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House passes sweeping climate and health care bill, sending it to Biden’s desk

The party-line vote delivers a major victory for congressional Democrats and President Joe Biden heading into the midterm elections.
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WASHINGTON — The House passed a far-reaching Democratic bill Friday to combat climate change, extend health care coverage and raise taxes on corporations, voting along party lines to send the legislation to President Joe Biden for his signature.

Passage of the Inflation Reduction Act represents a major victory for Democrats ahead of the November midterm elections, capping nearly a year of on-again, off-again internal negotiations and defying numerous near-death experiences for the bill.

The legislation — which passed the Senate on Sunday in a 51-50 vote, with Vice President Kamala Harris breaking the tie — now goes to Biden, who plans to sign it into law next week.

“We’ve had a lot of achievements under President Biden: the rescue package and infrastructure bill and CHIPS and Science. It’s quite a collection. But this is remarkable,” Speaker Nancy Pelosi told NBC News on Friday. “This is a source of joy.”

The House vote was 220-207, breaking evenly along party lines as Democrats unified to support the bill while Republicans unanimously voted against it.

Biden chided Republicans for opposing the legislation in a video he tweeted after the vote.

“Today the American people won and the special interests lost, finally,” Biden said. “The Democrats sided with the American people and the Republicans sided with special interests. That’s the choice we face: whether we protect the already powerful or have the courage to build a future where everybody has an even shot.”

In the run-up to the vote, Pelosi highlighted four key provisions in the bill: empowering Medicare to negotiate drug prices, extending Affordable Care Act funding for three years, enacting a series of energy and climate change provisions, and reducing the deficit.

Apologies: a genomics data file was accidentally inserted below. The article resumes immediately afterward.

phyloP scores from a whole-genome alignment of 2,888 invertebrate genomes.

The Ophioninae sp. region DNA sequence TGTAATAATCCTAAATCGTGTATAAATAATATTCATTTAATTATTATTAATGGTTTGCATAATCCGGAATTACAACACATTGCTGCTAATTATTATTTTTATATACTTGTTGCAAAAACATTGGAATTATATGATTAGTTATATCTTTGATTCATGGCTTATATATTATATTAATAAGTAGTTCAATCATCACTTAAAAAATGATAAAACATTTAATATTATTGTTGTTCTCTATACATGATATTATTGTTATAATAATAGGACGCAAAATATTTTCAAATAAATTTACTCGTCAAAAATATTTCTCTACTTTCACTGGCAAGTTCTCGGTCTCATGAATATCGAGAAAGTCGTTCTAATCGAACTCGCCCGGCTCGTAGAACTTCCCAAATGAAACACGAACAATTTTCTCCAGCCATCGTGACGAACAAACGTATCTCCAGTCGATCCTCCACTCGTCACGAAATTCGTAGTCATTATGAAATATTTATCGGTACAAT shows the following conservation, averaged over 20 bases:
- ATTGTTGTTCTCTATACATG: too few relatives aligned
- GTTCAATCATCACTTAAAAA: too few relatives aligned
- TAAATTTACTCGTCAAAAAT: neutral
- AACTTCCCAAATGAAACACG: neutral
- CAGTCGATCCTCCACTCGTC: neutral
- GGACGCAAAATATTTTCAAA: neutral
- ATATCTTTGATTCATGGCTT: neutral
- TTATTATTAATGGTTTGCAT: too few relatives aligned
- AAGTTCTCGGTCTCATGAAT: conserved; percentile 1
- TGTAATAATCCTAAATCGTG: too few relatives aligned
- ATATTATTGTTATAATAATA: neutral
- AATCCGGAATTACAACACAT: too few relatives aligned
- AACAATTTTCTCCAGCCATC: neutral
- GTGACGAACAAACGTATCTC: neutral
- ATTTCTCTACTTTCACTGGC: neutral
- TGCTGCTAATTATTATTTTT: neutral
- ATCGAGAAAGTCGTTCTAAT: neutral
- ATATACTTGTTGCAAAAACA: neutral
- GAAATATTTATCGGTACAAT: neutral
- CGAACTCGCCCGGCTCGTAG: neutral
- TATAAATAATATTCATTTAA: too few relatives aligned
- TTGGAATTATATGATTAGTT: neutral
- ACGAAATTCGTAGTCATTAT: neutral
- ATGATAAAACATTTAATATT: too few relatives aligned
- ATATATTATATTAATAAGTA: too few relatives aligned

The legislation would raise about $700 billion through corporate tax increases and prescription drug savings, and it would spend about $400 billion on clean energy and health care provisions.

It was a rare defeat for the pharmaceutical lobby on Capitol Hill. But other influential industries, like private equity, defeated some of the provisions that would have negatively affected them.

Senate Majority Leader Chuck Schumer, D-N.Y., predicted that “the Inflation Reduction Act will endure as one of the defining legislative feats of the 21st century.”

GOP hits 'half a trillion spending spree'

House Minority Leader Kevin McCarthy, R-Calif., pushed all Republicans to vote against the bill, calling it a “half a trillion spending spree that would raise taxes during a recession.”

“When this bill comes to the House, I urge everyone to vote No,” he said in a recent statement.

The package falls far short of what most Democrats had wanted, with safety net items stripped out by Sen. Joe Manchin, D-W.Va., and a slew of tax increases blocked by Sen. Kyrsten Sinema, D-Ariz. But privately, Pelosi's message to colleagues was: Judge the bill for what it does, not what it doesn't do. In the end, Democrats embraced it.